Of course, the main goal of the challenge was to form a writing habit, so as much as I’d like to fall back into my lazy ways of “I only write every once a while”, I can’t use the excuse of being incapable of keeping to the daily writing regime. I proved myself wrong, so it was obvious to me that I’m joining 365k Club in 2016 too. The new edition lets the participants pick their goals (from 100k words in a year to 500k), and even though I’m staying with my 1000 words a day, I’ll be aiming for something more: for balancing my writing and editing, because with so many words produced, I need to find time to revise them. I’m curious to see how it pans out.

Thank you for being with me during this journey of writing and discovery, and see you in 2016. There will be more “Months of Writing” in my life—and there might be some here as well.

This post is a part of the “A Month of Writing” series – a monthly report on my progress in the 365k Club challenge.

Joanna Maciejewska

Joanna Maciejewska is a fantasy and science fiction author who enjoys all things SFF: books, movies, and video games. Her short stories appeared in magazines and anthologies in Polish and in English. Her epic fantasy adventure series, starting with By the Pact, is available in ebook and paperback at all major retailers.

This Post Has 11 Comments

  1. Michele L. Mathews

    That’s awesome! I’m doing 365K Club again this year, but I’m determined to do better!

    1. melfka

      Good luck Michelle! 365k Club is fun no matter whether you reach the goal or not. 🙂
      I signed up too and I hope to do better too. Well, not writing more, but finding a better balance between writing, editing, and reading.

  2. Jessica White

    The 365k Club Challenge has been a growing experience for me as a writer and as coordinator. I’m looking forward to having a team this year to help lead and am so glad you are part of it, Joanna.

    1. melfka

      Thanks, Jessica. 🙂
      I’ve grown so much too and I feel I need to give to others what I got. Glad I’ll be able to help you this year, I still can’t believe you managed to do it alone in 2015.

  3. sjhigbee

    Wow! WHAT an achievement… Massive congratulations – your output during the year has been impressive by ANY standard. Have you worked out what you are going to do with your novels? My problem is juggling the editing and writing… I simply cannot seriously edit one project while writing another – which is what hampers my productivity more than any other issue. I’d be really grateful for any input you have regarding this – or is this just a particular problem for me being the ultimate monotasker?

    1. melfka

      Thanks, Sarah! You did well yourself, when I look at the amount of the books you’ve read and reviewed, I’m stunned (I failed a Goodreads challenge of reading 30 books in a year 😉 ).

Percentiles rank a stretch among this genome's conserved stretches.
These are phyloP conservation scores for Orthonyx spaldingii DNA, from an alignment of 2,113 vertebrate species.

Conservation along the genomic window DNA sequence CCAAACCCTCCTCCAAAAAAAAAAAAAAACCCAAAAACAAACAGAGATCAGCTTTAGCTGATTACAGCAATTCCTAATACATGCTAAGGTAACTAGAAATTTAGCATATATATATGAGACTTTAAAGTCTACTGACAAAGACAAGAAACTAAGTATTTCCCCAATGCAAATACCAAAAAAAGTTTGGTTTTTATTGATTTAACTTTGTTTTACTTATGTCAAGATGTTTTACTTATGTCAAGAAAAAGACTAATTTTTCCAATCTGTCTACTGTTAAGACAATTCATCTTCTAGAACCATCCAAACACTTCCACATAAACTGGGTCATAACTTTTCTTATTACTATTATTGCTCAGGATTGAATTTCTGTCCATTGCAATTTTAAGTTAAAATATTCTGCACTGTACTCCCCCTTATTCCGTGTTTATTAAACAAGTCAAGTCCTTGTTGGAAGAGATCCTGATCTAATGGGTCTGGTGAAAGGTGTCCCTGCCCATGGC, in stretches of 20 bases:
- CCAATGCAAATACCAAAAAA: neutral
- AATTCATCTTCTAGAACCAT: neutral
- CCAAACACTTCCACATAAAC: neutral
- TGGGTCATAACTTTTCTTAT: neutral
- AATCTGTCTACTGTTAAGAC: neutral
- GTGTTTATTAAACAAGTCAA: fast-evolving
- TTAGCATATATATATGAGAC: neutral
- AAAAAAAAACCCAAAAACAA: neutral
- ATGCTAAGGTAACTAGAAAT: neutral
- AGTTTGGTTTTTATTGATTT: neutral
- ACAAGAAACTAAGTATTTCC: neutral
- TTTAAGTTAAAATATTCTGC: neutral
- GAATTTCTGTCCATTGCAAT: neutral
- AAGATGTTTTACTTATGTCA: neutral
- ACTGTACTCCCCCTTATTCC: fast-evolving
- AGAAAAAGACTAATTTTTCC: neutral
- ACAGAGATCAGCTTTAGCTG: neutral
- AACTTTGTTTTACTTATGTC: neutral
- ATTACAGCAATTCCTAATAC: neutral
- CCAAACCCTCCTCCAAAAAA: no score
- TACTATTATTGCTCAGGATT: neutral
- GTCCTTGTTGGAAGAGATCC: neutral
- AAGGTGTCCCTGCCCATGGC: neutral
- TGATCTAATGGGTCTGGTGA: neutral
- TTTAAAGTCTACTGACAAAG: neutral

As for my books (the fantasy and the sci-fi “romance” that is not very romantic), the plan is to edit them both (nearly done with the fantasy), send it to beta readers, then fix whatever needs fixing and seek representation. But we will see how it goes.
      And unfortunately, I don’t have any input, my issue with editing and writing is only the one of not enough time. After 9h in day job, an evening is simply not enough to do both, at least not in the long run. I hope you’ll find some work around, but if not, being a monotasker has its advantages too :).

      1. sjhigbee

        Ah, but you also Game – which I don’t do at all… And I also have the great good fortune of mostly working from home – so although I work hard, it is largely at tasks I enjoy and have complete ownership over, be it my teaching or writing…

        1. melfka

          Working from home can be a real blessing indeed, though I admire your self-discipline. I still wonder whether I’d manage to do it.
          As for work in general, I’m lucky enough to have work related to things that interest me (languages, writing, and translation), but since I work for company, I don’t always get the ownership or responsibility of making my own decisions. Oh well, it still pays the bills. 😉

          1. sjhigbee

            I’m very mindful that I can only manage to do this because my husband works hard doing a very responsible job. So if I spent my time watching daytime TV, or even whiling away the day reading a good book – I’d be taking advantage. So it’s more about playing fair than being self disciplined:).

  4. portiabridget

    Congratulations – you are a person who can be challenged successfully! I do hope the next year will be as productive as this year for you! I wish I could write no matter what the mood but unfortunately I find myself too moody ;p.

    1. melfka

      Thanks :). I used to be a very moody writer too, but the Club forced me to reconsider my approach to writing. 🙂